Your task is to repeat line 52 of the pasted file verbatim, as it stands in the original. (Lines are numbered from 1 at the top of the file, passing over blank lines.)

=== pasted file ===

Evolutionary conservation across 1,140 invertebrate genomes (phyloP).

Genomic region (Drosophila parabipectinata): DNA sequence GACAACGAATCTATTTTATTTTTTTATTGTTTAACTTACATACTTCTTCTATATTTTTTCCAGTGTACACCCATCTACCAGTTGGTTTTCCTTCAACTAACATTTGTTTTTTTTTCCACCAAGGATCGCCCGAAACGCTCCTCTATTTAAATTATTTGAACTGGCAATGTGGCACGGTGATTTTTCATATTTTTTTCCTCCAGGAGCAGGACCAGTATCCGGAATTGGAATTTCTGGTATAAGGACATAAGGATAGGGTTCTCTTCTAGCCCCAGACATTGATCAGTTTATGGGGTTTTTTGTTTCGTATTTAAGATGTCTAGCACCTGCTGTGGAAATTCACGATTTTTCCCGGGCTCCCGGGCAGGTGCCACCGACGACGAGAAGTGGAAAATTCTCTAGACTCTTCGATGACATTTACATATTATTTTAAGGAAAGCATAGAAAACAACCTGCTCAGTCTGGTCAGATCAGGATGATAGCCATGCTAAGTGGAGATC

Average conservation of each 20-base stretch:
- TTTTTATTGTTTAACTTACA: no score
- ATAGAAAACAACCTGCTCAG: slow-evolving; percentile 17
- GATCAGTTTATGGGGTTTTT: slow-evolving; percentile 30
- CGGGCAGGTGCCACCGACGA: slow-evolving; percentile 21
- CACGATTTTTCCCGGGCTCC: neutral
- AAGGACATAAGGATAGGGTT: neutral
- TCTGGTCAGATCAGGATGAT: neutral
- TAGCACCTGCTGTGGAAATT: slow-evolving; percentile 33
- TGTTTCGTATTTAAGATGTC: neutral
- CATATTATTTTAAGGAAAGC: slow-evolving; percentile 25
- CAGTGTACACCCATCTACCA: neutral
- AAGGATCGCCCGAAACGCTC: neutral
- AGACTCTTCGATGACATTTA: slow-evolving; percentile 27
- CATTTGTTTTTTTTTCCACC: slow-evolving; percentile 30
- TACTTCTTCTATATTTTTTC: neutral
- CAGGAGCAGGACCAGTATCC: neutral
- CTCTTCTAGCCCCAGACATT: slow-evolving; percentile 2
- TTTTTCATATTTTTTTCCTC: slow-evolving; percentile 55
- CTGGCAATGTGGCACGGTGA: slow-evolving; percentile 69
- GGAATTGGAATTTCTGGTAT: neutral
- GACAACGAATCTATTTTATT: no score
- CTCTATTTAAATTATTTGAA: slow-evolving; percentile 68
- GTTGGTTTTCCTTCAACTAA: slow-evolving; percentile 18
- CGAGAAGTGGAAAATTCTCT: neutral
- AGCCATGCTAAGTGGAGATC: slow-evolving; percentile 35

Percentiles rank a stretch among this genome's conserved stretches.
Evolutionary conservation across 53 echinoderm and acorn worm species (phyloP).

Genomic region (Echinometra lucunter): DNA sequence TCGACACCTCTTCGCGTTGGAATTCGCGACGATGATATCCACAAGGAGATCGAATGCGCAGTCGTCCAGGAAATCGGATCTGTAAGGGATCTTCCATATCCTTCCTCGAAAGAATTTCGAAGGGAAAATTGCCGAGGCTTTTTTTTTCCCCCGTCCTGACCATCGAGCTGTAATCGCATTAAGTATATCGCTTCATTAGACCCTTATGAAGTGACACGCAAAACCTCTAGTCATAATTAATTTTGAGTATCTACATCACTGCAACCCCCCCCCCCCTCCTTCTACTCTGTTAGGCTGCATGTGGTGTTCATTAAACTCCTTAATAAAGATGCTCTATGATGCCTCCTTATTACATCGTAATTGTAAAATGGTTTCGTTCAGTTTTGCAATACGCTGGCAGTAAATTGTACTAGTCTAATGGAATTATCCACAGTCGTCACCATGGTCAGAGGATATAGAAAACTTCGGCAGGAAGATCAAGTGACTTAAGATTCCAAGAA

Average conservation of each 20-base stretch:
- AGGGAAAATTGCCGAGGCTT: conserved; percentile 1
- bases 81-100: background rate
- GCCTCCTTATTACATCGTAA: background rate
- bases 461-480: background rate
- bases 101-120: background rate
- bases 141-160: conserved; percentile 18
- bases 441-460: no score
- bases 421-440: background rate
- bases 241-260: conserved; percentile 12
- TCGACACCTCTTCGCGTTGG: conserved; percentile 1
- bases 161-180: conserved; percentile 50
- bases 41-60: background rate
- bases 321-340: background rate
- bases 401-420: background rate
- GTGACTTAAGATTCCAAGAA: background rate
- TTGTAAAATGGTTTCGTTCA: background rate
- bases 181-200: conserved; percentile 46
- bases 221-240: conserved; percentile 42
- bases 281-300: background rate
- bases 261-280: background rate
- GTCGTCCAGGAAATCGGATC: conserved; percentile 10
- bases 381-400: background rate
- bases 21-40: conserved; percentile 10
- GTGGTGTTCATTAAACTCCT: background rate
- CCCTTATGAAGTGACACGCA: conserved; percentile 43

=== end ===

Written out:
- bases 261-280: background rate